Our tuk-tuk driver, Shiva, was an enthusiastic young guy who had given us a running commentary on all the different types of fruit we were seeing, what vegetables were being grown in the fields, where his brother and cousins lived, what he thought of the drivers we were passing, and where he had recently been taking passengers in his tuk-tuk. He told us that he had recently driven a couple down to Arugam Bay (a three hour drive), and we decided to ask him to drive us there the next day, instead of taking the bus. Compared to the bus or train, tuk-tuk is a very expensive way to travel, but as the seven hour train journey had cost us less than £1.50, Shiva’s price was hardly breaking the bank either, and it meant that we’d have a chance to see more of the country, and avoid wasting one of our precious days stuck in a bus or waiting at bus stops.
We met Shiva the next morning on the main road out of town and he took us first to the Rawana falls so that I could satisfy my need to climb up, paddle in and generally clamber over a waterfall. It was an incredible fall, dropping away beneath a bridge in the road, it was high and fast with a couple of little pools for swimming and lots of different levels which we could climb between. It seems to be popular with locals and tourists alike, but it wasn’t too crowded and we were able to paddle around and bask in the sun as we pleased. We didn’t go swimming in the end, but we did dip our feet in the little pools and then dry off by running around on the hot rocks. After a while, Shiva came to see where we had got to, and was horrified to see Abi climbing up the falls several layers above us. I shrugged resignedly at him and watched through the gaps in my fingers.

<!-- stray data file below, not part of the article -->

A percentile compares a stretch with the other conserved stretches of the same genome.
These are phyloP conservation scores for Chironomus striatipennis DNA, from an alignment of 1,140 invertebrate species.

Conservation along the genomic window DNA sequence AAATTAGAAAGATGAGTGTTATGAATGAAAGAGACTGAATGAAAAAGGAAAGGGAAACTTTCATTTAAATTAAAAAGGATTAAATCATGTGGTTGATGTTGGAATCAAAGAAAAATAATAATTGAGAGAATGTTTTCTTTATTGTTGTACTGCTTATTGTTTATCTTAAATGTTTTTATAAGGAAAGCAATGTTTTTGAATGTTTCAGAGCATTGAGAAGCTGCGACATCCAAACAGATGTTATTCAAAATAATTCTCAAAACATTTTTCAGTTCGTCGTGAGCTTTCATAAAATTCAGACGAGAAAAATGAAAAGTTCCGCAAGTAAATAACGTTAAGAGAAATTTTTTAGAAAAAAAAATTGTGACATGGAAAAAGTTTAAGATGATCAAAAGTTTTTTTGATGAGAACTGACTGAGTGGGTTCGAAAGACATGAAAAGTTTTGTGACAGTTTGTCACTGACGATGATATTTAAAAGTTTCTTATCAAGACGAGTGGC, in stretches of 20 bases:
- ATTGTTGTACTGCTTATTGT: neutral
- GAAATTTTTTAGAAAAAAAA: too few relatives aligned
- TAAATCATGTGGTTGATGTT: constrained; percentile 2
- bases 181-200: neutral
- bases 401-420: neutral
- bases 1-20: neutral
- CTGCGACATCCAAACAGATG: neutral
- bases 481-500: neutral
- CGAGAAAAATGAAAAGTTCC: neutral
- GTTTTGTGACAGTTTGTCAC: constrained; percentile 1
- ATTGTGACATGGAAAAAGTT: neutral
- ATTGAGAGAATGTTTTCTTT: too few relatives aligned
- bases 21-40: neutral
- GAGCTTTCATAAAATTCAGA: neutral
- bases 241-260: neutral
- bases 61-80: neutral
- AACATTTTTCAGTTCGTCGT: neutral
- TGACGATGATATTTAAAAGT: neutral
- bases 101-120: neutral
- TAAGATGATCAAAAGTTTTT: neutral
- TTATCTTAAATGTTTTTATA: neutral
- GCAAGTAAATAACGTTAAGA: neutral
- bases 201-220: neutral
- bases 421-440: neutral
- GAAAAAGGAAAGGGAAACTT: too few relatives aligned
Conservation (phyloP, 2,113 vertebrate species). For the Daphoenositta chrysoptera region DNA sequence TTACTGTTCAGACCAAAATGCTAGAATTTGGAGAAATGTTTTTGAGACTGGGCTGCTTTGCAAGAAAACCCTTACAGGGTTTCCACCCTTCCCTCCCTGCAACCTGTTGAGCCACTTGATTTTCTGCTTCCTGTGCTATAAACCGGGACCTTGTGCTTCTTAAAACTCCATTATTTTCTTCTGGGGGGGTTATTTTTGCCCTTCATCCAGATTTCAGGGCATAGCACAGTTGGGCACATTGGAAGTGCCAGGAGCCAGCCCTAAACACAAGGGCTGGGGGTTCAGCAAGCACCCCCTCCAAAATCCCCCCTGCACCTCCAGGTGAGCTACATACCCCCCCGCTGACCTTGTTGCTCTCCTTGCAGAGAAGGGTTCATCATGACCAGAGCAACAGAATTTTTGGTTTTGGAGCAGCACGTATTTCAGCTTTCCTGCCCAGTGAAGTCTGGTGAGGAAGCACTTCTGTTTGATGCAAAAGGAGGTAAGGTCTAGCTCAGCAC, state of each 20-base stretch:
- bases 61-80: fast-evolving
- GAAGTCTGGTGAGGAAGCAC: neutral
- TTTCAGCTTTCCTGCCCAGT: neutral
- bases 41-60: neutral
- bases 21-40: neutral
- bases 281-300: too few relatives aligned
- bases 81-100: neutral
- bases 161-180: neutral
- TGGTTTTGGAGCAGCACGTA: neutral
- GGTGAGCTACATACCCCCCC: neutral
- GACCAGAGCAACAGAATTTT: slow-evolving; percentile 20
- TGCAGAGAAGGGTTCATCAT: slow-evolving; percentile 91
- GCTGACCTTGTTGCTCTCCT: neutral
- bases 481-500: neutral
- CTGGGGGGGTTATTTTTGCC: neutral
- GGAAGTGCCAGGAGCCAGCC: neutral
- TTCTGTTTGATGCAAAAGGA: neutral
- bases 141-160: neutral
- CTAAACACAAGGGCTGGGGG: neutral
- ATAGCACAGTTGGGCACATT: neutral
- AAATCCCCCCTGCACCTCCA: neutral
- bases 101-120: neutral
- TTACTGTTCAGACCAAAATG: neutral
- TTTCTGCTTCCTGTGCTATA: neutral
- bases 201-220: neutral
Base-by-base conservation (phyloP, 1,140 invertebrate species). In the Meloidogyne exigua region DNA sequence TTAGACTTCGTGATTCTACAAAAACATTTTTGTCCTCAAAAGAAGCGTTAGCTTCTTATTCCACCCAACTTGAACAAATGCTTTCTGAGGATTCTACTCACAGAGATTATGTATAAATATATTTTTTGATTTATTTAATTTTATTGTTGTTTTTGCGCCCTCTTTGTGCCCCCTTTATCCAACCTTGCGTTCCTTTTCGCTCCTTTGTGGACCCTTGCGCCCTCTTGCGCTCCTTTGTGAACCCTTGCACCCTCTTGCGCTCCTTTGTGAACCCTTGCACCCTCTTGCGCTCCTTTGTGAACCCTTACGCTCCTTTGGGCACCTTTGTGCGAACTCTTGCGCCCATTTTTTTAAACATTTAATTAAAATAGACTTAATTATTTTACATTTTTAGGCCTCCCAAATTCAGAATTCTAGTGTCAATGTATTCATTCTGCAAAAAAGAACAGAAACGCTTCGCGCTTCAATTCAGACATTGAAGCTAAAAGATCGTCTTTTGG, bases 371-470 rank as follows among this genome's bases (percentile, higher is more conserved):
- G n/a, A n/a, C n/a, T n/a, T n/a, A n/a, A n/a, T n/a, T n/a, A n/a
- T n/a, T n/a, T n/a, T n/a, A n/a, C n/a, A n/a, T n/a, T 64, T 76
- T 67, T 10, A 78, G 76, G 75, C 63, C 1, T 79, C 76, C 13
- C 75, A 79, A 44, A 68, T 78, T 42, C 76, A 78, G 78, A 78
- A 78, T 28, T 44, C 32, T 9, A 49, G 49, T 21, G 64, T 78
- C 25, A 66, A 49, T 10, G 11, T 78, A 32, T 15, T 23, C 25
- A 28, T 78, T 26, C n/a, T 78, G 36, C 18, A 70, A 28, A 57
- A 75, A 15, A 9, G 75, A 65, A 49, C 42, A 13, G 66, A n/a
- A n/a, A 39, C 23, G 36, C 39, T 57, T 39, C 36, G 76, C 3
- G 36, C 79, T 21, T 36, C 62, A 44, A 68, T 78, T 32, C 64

Back on the road, we got on at quite a pace and passed through several small towns on our way out to the coast. Shiva bought us yellow coconuts from a roadside stall which, when cut open, were full of sweet coconut water (admittedly I thought it tasted kinda funky but I thought it was so neat how it was packaged up inside the coconut like that, and Abi really liked it). Before long we were driving past ‘elephants crossing’ signposts and through flat plains where we saw water buffalo resting up to their necks in pools of water or covering themselves in thick black mud, as well as pelicans and other exotic birds, and we once caught a glimpse of a herd of elephants in the distance.
By the time we arrived at Arugam Bay, a long sandy ‘hook’ that stretches along the east coast of the island, it was mid afternoon, but we could already feel the intense dry heat which, with a light sea breeze, will be perfect for swimming, sunbathing and maybe even a little surfing. I can’t wait!